HONG KONG (Reuters) - Hong Kong’s so called “cage men” may be among the city’s poorest, but rents per square foot for their dingy wire-mesh cubicles are now on a par with luxury flats in the city’s famed Peak district.
With Hong Kong’s property prices having soared over the past year and urban redevelopment shrinking the supply of older, cheaper tenement blocks, thousands of cage men still dwelling in 15-square-foot cubicles, usually crammed eight to a room in rusty tiered bunks, have seen their lives squeezed even further.
Sze Lai-shan of the Society for Community Organisation said rents for the city’s cage homes had risen around 20 percent over the past year, with some cages renting for up to HK$1,500 (127 pound). On a square-foot basis, such rents have even exceeded those of some mansions in Hong Kong’s exclusive Peak district where many local tycoons reside.
“There have been rental price rises all the time,” said Sze. “It’s more expensive than the Peak district, which is about HK$30-40 per square foot.”
While the financial hub of Hong Kong enjoys a reputation as one of Asia’s most affluent cities, its wealth gap is among the worst in Asia, with around 100,000 of the city’s 7 million people living in tiny units of less than 60 square feet, according to Sze.
“The government doesn’t really have a perspective for helping these people,” said Sze, who called on the government to build more public housing and to ban such cage home dwellings.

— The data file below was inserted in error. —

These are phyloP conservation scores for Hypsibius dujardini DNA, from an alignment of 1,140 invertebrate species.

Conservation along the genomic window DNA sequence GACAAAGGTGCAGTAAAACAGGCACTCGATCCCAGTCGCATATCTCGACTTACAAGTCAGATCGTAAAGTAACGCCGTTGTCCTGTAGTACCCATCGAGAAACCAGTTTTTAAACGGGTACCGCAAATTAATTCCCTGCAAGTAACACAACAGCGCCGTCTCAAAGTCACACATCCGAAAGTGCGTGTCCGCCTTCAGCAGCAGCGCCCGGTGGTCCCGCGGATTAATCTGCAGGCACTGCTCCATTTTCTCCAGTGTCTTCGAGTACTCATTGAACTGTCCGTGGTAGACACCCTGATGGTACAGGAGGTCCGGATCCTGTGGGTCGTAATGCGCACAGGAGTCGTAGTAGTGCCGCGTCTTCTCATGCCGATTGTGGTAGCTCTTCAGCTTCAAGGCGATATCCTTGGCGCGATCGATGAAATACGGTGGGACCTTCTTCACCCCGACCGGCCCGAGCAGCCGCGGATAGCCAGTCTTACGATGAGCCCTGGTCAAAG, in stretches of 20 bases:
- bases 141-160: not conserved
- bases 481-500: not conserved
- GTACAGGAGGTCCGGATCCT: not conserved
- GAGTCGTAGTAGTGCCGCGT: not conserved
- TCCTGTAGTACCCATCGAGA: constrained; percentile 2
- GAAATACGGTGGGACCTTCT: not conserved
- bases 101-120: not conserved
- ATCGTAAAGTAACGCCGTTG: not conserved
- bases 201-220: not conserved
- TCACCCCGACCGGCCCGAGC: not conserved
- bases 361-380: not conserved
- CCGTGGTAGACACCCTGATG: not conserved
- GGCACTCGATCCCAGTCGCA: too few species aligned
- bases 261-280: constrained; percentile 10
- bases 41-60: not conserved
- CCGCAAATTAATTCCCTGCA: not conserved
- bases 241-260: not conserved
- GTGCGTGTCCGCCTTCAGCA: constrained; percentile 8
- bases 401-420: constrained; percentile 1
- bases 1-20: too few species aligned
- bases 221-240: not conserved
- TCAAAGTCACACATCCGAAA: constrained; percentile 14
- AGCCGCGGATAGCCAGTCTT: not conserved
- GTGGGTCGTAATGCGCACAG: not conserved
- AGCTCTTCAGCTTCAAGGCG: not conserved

According to Jones Lang LaSalle research, the value of luxury and mass residential property in Hong Kong rose 8.1 percent and 9.7 percent respectively in the first quarter.
Hong Kong’s poverty challenge has also come under the spotlight amid recent tensions to finally enact a minimum wage, pitting unionists and workers against powerful business groups who have resisted such legislation for years.
Neighbours like mainland China, meanwhile, have already enacted minimum wage legislation, and plan to increase wage levels substantially in some provinces like Guangdong on May 1.
Unionists in Hong Kong want a minimum hourly wage of at least HK$33 per hour in July to narrow the city’s wage gap, while pro-business groups say anything above $24 per hour would hurt the economy and spark layoffs.
Hong Kong’s Gini coefficient, a measure of income inequality, has crept higher over the past decade to 0.533 in 2006, making it one of the most inequitable places in Asia.
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